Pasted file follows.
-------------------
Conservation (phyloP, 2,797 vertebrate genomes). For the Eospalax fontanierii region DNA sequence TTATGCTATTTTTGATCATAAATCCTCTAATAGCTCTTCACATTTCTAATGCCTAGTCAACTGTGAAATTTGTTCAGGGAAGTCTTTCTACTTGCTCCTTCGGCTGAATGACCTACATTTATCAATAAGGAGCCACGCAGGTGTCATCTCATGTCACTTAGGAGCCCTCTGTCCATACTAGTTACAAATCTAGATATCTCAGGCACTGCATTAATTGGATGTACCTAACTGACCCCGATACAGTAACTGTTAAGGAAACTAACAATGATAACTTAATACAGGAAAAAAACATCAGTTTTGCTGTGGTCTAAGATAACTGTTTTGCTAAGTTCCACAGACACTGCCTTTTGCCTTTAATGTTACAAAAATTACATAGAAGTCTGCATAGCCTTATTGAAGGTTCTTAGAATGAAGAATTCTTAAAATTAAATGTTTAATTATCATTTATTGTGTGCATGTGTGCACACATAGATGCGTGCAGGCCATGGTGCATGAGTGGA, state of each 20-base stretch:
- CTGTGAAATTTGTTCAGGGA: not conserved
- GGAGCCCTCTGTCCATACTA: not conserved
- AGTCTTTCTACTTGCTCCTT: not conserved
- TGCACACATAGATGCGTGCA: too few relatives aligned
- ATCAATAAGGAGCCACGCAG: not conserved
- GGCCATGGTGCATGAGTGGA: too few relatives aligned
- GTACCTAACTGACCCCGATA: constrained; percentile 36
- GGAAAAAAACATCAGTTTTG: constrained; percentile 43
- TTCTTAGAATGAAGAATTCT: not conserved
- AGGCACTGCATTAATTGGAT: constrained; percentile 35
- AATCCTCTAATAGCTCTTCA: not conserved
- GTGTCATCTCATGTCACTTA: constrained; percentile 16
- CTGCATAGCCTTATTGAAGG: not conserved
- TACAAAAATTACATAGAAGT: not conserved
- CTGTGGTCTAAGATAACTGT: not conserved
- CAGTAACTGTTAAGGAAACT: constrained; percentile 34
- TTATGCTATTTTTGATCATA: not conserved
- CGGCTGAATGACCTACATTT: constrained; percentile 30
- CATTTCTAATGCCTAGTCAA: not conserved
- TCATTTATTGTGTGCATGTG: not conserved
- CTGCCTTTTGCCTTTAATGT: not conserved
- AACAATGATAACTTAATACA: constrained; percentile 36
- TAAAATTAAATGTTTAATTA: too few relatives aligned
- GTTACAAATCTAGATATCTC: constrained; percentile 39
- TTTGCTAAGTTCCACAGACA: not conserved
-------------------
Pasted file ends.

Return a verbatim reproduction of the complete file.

Conservation (phyloP, 2,797 vertebrate genomes). For the Eospalax fontanierii region DNA sequence TTATGCTATTTTTGATCATAAATCCTCTAATAGCTCTTCACATTTCTAATGCCTAGTCAACTGTGAAATTTGTTCAGGGAAGTCTTTCTACTTGCTCCTTCGGCTGAATGACCTACATTTATCAATAAGGAGCCACGCAGGTGTCATCTCATGTCACTTAGGAGCCCTCTGTCCATACTAGTTACAAATCTAGATATCTCAGGCACTGCATTAATTGGATGTACCTAACTGACCCCGATACAGTAACTGTTAAGGAAACTAACAATGATAACTTAATACAGGAAAAAAACATCAGTTTTGCTGTGGTCTAAGATAACTGTTTTGCTAAGTTCCACAGACACTGCCTTTTGCCTTTAATGTTACAAAAATTACATAGAAGTCTGCATAGCCTTATTGAAGGTTCTTAGAATGAAGAATTCTTAAAATTAAATGTTTAATTATCATTTATTGTGTGCATGTGTGCACACATAGATGCGTGCAGGCCATGGTGCATGAGTGGA, state of each 20-base stretch:
- CTGTGAAATTTGTTCAGGGA: not conserved
- GGAGCCCTCTGTCCATACTA: not conserved
- AGTCTTTCTACTTGCTCCTT: not conserved
- TGCACACATAGATGCGTGCA: too few relatives aligned
- ATCAATAAGGAGCCACGCAG: not conserved
- GGCCATGGTGCATGAGTGGA: too few relatives aligned
- GTACCTAACTGACCCCGATA: constrained; percentile 36
- GGAAAAAAACATCAGTTTTG: constrained; percentile 43
- TTCTTAGAATGAAGAATTCT: not conserved
- AGGCACTGCATTAATTGGAT: constrained; percentile 35
- AATCCTCTAATAGCTCTTCA: not conserved
- GTGTCATCTCATGTCACTTA: constrained; percentile 16
- CTGCATAGCCTTATTGAAGG: not conserved
- TACAAAAATTACATAGAAGT: not conserved
- CTGTGGTCTAAGATAACTGT: not conserved
- CAGTAACTGTTAAGGAAACT: constrained; percentile 34
- TTATGCTATTTTTGATCATA: not conserved
- CGGCTGAATGACCTACATTT: constrained; percentile 30
- CATTTCTAATGCCTAGTCAA: not conserved
- TCATTTATTGTGTGCATGTG: not conserved
- CTGCCTTTTGCCTTTAATGT: not conserved
- AACAATGATAACTTAATACA: constrained; percentile 36
- TAAAATTAAATGTTTAATTA: too few relatives aligned
- GTTACAAATCTAGATATCTC: constrained; percentile 39
- TTTGCTAAGTTCCACAGACA: not conserved